Altaner went on to point out that illite does matter to geologists, in part because it is the second most abundant mineral in sedimentary rock after quartz. In addition, it plays a key role in a process used they use to gauge the timing of events that happened long ago (which for them means millions or even billions of years), events such as the formation of mountains or movements along geological faults. But hat may be a story for another day.

Thursday, October 10, 2013

"Rain Garden Ramble" organized by Prairie Rivers Network combines recreation, education

"Rain Garden Ramble" organized by Prairie Rivers Network combines recreation, education

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The weather on the afternoon of Saturday, September 21st was perfect for a bike ride—blue skies, a light breeze, and temperatures in the low 70s. Still, I wondered how many people would turn out for an event billed as a “Rain Garden Ramble,” in which participants would pedal from the Prairie Rivers Network office in Champaign to four sites around town. I need not have been concerned.

By the time we set out our group included nearly thirty people. Among them were two small children, conveyed by their father, some active retirees, students from the U of I, people who already had rain gardens of their own, and people who were new to the concept but wanted to learn more.

[Photos by author: above, Stacy James stands on a rock to explain the creation of her neighbors rain garden; middle, participants en route to next site; below, at the Eppichs.]

Our first stop was the least garden-like site on the tour. In a heavily shaded place at the back of his yard where water from his own home and the homes of two neighbors once ponded, Bob Hudson pointed us to a bed of rocks. Below that, he explained, vertical shafts had been dug to detain water until it could soak into the surrounding soil.

Next on the tour was the home of Stacy James a water resources scientist with Prairie Rivers, and the leader of the rain garden ramble. In order to reduce water seeping into her basement, James explained, she extended a downspout away from the the house and created a shallow depression where water can pool before soaking into the ground. This small rain garden is planted with sedges, grass-like plants that grow in attractive clumps and tolerate occasional flooding.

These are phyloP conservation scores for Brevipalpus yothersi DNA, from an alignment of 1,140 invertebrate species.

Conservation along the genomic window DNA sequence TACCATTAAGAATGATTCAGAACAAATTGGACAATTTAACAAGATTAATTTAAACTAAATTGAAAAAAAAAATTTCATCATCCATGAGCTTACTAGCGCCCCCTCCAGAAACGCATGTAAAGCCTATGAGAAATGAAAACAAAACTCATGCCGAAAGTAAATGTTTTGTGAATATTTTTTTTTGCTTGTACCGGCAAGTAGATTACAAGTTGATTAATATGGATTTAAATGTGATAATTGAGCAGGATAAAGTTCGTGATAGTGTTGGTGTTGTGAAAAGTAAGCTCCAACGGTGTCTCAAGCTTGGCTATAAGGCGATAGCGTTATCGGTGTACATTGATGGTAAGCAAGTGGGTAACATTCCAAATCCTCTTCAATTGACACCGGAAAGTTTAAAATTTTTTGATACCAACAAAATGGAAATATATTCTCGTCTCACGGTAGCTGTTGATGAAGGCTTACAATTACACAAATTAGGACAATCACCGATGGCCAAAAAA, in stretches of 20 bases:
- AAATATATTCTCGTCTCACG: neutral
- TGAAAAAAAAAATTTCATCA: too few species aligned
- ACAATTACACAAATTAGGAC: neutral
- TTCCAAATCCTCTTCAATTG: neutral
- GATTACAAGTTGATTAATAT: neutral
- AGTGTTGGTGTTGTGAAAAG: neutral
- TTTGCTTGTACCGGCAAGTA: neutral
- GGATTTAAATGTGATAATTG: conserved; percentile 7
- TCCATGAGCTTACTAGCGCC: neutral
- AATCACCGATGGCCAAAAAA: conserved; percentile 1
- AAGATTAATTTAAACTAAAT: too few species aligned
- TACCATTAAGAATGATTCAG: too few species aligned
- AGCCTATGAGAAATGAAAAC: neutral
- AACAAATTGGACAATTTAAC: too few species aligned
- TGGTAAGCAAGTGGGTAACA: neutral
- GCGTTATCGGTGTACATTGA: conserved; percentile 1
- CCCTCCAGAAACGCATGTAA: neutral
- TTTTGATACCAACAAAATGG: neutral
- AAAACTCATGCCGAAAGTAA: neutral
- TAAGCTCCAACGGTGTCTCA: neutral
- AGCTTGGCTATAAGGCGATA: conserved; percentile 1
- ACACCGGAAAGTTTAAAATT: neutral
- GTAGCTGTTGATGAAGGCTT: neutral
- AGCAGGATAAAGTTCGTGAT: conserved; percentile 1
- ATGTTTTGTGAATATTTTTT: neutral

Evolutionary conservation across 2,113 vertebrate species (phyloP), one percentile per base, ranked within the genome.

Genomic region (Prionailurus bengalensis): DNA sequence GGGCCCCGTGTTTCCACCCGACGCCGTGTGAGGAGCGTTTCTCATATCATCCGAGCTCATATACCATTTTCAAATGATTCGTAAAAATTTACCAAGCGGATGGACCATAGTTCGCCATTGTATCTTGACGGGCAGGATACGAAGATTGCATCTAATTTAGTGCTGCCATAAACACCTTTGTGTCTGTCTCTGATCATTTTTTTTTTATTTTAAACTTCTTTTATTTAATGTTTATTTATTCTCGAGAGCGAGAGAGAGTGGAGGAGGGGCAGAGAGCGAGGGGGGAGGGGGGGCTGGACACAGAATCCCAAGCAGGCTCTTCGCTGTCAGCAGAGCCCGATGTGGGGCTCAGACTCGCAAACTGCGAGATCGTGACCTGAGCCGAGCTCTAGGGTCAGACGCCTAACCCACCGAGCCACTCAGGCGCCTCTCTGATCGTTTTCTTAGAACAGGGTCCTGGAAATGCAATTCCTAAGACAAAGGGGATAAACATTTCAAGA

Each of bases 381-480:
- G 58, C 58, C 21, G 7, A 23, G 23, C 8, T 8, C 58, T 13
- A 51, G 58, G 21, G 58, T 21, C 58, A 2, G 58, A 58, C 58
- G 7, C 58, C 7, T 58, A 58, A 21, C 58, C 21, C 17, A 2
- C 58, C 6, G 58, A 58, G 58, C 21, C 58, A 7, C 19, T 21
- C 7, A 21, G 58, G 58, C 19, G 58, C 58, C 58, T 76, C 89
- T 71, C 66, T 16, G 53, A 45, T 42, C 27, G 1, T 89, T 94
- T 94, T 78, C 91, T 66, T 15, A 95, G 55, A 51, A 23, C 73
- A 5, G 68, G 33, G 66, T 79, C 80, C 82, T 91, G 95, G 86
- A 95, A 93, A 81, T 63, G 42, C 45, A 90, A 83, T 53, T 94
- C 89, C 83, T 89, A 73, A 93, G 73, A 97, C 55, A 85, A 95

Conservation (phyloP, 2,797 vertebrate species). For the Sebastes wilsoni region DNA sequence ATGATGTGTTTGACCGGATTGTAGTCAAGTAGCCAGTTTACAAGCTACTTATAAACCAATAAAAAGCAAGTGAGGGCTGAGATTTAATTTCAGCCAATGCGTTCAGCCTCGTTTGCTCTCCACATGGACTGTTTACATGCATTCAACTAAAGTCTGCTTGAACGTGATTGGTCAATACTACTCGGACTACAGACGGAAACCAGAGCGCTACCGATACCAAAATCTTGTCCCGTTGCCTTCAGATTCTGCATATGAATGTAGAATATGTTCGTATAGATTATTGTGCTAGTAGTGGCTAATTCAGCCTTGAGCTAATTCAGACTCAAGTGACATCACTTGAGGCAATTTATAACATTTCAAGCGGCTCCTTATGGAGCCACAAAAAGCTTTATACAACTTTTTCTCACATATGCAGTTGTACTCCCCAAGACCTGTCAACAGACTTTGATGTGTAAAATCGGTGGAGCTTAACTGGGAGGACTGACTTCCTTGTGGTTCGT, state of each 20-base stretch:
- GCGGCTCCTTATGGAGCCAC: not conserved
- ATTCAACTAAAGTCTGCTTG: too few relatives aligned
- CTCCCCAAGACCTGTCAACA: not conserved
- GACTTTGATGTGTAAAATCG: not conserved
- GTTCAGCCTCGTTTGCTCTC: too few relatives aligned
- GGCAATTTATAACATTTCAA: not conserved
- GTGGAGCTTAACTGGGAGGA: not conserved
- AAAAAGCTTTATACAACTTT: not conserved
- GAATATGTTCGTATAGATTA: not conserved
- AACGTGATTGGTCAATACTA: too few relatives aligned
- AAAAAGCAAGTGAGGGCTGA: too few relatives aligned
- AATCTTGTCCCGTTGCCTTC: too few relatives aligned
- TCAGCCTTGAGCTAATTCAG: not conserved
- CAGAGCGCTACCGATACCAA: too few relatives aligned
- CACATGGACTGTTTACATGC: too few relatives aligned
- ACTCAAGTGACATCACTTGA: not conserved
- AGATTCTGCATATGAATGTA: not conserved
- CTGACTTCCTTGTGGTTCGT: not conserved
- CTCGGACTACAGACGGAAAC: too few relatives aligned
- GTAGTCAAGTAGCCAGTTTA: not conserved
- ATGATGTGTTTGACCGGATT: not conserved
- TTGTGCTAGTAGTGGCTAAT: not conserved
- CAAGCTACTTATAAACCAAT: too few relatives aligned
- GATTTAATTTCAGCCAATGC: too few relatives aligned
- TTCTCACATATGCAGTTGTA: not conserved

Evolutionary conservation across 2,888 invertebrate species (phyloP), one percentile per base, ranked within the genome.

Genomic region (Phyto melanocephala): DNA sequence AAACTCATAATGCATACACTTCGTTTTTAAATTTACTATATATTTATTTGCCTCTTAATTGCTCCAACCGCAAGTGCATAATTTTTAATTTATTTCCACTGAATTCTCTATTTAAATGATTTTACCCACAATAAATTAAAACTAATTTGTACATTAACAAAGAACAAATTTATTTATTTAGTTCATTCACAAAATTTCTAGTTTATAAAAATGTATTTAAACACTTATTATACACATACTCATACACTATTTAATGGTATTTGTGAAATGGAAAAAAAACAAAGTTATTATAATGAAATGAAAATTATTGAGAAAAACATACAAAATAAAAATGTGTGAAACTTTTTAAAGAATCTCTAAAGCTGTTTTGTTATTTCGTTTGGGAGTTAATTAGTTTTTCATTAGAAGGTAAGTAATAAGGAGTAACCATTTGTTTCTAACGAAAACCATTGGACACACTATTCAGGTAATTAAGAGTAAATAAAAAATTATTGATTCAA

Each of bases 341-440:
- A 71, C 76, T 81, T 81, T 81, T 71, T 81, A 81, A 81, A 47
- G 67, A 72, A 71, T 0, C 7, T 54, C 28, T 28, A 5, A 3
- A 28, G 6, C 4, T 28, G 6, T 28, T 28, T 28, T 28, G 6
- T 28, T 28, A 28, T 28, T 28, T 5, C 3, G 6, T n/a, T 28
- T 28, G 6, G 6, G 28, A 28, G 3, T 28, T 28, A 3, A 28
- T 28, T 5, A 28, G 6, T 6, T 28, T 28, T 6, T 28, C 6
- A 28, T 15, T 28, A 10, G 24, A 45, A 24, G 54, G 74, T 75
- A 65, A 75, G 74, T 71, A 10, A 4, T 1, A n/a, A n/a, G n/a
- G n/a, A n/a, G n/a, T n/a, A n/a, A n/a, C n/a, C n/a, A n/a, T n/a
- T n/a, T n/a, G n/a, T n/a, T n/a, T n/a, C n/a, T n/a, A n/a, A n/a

Before moving on, we also crossed the street to look at a rain garden James helped her neighbor create in the right of way, which features a variety of flowering plants native to our area. I found it especially striking to see how much life was associated with the these flowers—in the form of bees, butterflies, and other insects—compared to the adjoining lawn.

Stop number three on our tour was South Willis near John Street in Champaign, where the city finished installing very large rain gardens between the street and sidewalk last year. At this site, Leslie Mitchell, who is an engineering technician with City, explained the idea is actually to move some water off the street and into the rain gardens by means of openings in the curb.

While we were at this site Mitchell took time to outline the incentives Champaign is currently offering that encourage residents to adopt measures to alleviate flooding. [Click here for details on the City's Website.]  These include cash reimbursements for the purchase of rain barrels, and larger payments to help cover costs associated with putting in rain gardens.

The last stop on the Rain Garden Ramble was the home of Doug and Mary Eppich, just “upstream” of Hessel Park. Their rain garden, which they installed themselves ten years ago, occupies a 400 square foot area that was formerly lawn. It’s a foot below the surrounding grade at its deepest point, but you don’t see that from the street. What you do see is an artfully designed garden that’s bursting with native flowers.

The Eppichs rain garden was designed to accommodate all of the water that would come off the roof of their entire house in a 100-year storm. When such an event occurred in 2005, Doug Eppich happily reported to me, the rain garden performed just as intended.

If you’re considering a rain garden of your own start with a visit to the rain garden pages at Website of Prairie Rivers Network.

Thursday, October 03, 2013

Efficiency, solar power enable family to achieve “zero net energy” in 1929 home